I totally agree with creating value and earning your investors trust by putting together a kick *** deal. This is exactly what I will do. Can you clarify what you mean by "Earn your comp when you create value, not when you close the deal.."? Mr. Blank also recommends a 1-3% acquisition fee and 1-3% disposition fee for the sponsor. Wouldn't the acquisition fee be during when one "closes the deal".

My number one reason for tackling apartments is for the education/process and to make my investors money. I am finding that SFHs are in a way "thinking small", and although you do build some relationships, they are not what I would call higher order ones.

 W/ all due respect to Mr. Blank, I've invested in 11 MF syndications.    Not once have I granted equity to a sponsor or paid an acquisition or disposition fee.    Lifestyles Unlimited is controversial here at BP, but one thing they clearly don't get enough credit for is issuing deal sponsor guidelines that are fair to all parties.

You have no track record, and are justifying taking equity based on pro formas that may or may not be realized.   Let's say you fail to realize them.   Not only am I stuck in an underperforming deal, but I've also given away 25 cents on the dollar for the privilege of doing so.

Many investors don't think acquisition and disposition fees are nearly as material as they are, b/c they don't account for the fact a only equity pays for a fee on the entire asset value. For instance, if you leverage at 80% LTV, a 2% acquisition fee amounts to 10% of my starting investment paying for it. Then you want to take 25% of the remaining equity, and I'm left w/ barely over 2/3 of my investment (67.5%, to be precise) left working for me before you've created any significant value. Now my first 48% in returns is just going to get me back to break-even! I am looking for a 150+ unit complex as a sponsor, along w/ my sister-in-law and another partner, and we will not be resorting to those types of fees, either.

Sure, there are unsophisticated investors who will bite at such comp structures, but I can do deals all day long w/o those fees, and have seen a direct correlation between lead greediness and their difficulty in fully subscribing their private placements.

Originally posted by @Chris Soignier :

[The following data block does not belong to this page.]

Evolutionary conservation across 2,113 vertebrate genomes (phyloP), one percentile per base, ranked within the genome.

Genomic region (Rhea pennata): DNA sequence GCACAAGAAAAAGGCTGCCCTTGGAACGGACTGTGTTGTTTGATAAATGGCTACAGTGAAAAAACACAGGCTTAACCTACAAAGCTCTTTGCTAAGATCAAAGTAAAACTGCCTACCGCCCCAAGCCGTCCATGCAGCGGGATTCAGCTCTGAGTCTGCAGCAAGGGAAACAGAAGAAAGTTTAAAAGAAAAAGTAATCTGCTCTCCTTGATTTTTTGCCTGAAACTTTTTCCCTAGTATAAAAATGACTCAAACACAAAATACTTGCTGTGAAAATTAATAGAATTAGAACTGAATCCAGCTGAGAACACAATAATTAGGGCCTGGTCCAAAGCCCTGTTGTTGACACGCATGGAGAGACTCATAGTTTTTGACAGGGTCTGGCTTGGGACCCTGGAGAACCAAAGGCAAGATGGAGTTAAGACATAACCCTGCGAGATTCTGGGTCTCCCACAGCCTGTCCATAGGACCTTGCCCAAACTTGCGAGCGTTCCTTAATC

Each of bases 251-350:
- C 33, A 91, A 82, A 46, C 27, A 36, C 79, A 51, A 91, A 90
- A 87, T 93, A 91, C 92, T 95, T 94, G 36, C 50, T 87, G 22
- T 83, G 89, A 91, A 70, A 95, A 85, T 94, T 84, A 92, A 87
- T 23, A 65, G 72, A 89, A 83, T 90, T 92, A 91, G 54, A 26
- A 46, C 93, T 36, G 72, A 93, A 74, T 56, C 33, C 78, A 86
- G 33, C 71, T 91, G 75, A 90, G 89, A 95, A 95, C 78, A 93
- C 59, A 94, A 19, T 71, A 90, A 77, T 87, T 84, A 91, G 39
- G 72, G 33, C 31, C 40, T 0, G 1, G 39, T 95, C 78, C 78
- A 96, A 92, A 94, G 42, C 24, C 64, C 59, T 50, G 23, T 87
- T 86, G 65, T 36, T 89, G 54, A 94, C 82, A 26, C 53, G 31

Originally posted by @Andrey Y.:
Originally posted by @Chris Soignier:
Originally posted by @Andrey Y.:
Originally posted by @Chris Soignier:
Originally posted by @Andrey Y.:
Originally posted by @Sajju Shah:

Raise the $100K. Use the power of leverage. After 3 years, refi and pay your investors back their original investment. Then they will trust you and you will have a track record to do it all over again.

 Thanks! If I am raising only the $100k, do I even need to have any of my own money in the deal?

 That depends on your effectiveness in fund raising.   Personally, I wouldn't invest w/ a first-time lead who has no "skin in the game", and prefer that even seasoned deal sponsors have aligned interests via their equity investment.   Others, however, might.   $100K is small amount to raise, so give it a shot.  

 Thank you. If I assign myself say 25% of the equity as the sponsor and manager of the asset, and the investors 75%, would you say our interests are still aligned? Even if I have little to none of my own capital in the deal.

Yes in that you both profit from the upside, no b/c IMO you're screwing them by taking 25% of their equity.   Their first 33% return will be just to cover their "gift" to you.   Why not take a modest override (5-10%), plus asset and property management fees totaling 5% (which you may have to pay back out, depending on if you DIY or not)?    Think of this as an internship, and people are taking a leap of faith on you w/ no track record.    You're learning on their dime, so you shouldn't be too demanding in terms of lead compensation.     Earn your comp when you create value, not when you close the deal, and your investors will appreciate and trust you more, which can only help to build your reputation and make capital raising that much easier in future deals.